Innovative thinker on human condition and the longing to belong
FictionTribe: On Homecoming and Belonging, Sebastian Junger, Fourth Estate, hdbk, 192 pages, €18.95
Published 17/07/2016 | 02:30
Anybody who has ever suffered from a mental illness has probably given much thought to what triggered it. There are undoubtedly different causes for different people, but one factor that most don't stop to consider is that Western society may be the problem. This is what Sebastian Junger writes about in Tribe: On Homecoming and Belonging. He argues that people in the Western world are too often alone, both physically and emotionally. The overarching message is that a more tribal society would be healthier for everybody, from war veterans experiencing PTSD to those who are suffering from depression and other mental illnesses.
This is the wider argument that Junger presents, but Tribe is also full of varied and intuitive perspectives on modern life. Junger, a renowned war journalist, offers something extraordinary and unique here. He is concerned with the alienation that is rife in society. Why are people so disillusioned? Why are suicide rates higher in Western societies with long-reigning peace than in war-torn places across the globe? And why do diagnoses of mental-health conditions go down rather than up in natural disasters and conflicts? Junger argues that it is at least partly down to a lack of a tribal mentality. People need to feel needed. They need to be a part of something bigger than themselves to thrive. This isn't just rhetoric, either; his arguments - especially the argument concerning the banding together of people during war - are strong.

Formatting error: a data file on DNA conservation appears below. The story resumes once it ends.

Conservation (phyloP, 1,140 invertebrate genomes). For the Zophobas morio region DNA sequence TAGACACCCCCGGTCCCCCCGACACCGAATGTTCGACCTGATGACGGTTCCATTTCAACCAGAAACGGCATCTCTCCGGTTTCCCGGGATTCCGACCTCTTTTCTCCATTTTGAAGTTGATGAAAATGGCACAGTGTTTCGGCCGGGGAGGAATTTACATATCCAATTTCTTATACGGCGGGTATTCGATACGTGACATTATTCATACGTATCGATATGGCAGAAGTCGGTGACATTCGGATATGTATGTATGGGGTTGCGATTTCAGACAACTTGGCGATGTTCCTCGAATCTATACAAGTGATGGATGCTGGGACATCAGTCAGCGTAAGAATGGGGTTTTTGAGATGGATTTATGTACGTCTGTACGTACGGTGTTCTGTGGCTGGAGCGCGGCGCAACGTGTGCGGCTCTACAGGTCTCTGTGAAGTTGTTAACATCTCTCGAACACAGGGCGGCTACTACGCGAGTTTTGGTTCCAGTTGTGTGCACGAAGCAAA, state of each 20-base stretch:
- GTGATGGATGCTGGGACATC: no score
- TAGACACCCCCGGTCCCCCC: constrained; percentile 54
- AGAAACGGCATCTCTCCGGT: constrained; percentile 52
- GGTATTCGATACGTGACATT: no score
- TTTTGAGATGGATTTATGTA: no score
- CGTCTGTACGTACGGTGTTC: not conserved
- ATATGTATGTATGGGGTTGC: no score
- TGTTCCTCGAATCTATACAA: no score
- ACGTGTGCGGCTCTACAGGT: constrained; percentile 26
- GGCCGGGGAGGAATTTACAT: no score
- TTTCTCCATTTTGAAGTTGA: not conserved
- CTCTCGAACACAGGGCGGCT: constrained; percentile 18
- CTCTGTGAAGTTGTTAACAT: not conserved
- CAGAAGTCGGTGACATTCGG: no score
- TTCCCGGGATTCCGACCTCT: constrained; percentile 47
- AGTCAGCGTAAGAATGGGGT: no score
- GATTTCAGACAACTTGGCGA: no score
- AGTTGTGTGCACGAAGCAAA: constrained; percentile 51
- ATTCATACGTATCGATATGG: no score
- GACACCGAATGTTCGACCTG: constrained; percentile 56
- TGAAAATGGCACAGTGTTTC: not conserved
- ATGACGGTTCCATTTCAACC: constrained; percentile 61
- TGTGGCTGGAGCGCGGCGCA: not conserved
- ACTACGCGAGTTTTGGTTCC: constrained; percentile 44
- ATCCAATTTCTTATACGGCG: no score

These are all things that Junger has been forced to consider in life-changing circumstances when watching war from the frontlines as a journalist. His understanding of violence and the societal disconnectedness we experience today is unique. It's a surprising breath of fresh air, even if it is occasionally harrowing reading. Perhaps one of his most interesting arguments is that living through difficult circumstances is not necessarily a bad thing.
In his introduction, Junger writes: "Humans don't mind hardship, in fact they thrive on it; what they mind is not feeling necessary. Modern society has perfected the art of making people not feel necessary. It's time for that to end."
It's a big statement to make, but in the chapters that follow, Junger readily provides his insight with his mix of history, psychology, sociology, anthropology and personal memoir.
What sets his book apart from others is that this isn't really a study, but more an extended piece of journalism. Junger's impulse to speak to people and to understand human experience shines through on every page. He is less concerned here with citing academic studies and journal articles. He is more interested in talking to people about their experiences. It is this, among other things, that makes Tribe so fascinating. Junger's methodology may make academics squirm with discomfort, but for the average reader, it's very refreshing.
In Tribe, Junger tries to understand the human condition. He craves understanding about why so many people in peaceful Western societies are so deeply unhappy. In looking at American Indians' tribal lives, he finds that those who were captured from the settler society often wanted to stay with the tribal society because of the connectedness it offered.
People want to belong. Junger's argument is that it's time to change the way our society treats people. It needs to be more open, connected and in touch. In short, Western society could learn a few things by looking at ancient tribes and adopting some of their understandings of community.
Tribe is an extraordinary achievement. Often unsettling, sometimes terrifying but most of all deeply inspiring, this book is eye-opening and thought-provoking. Junger is one of the most innovative thinkers writing today.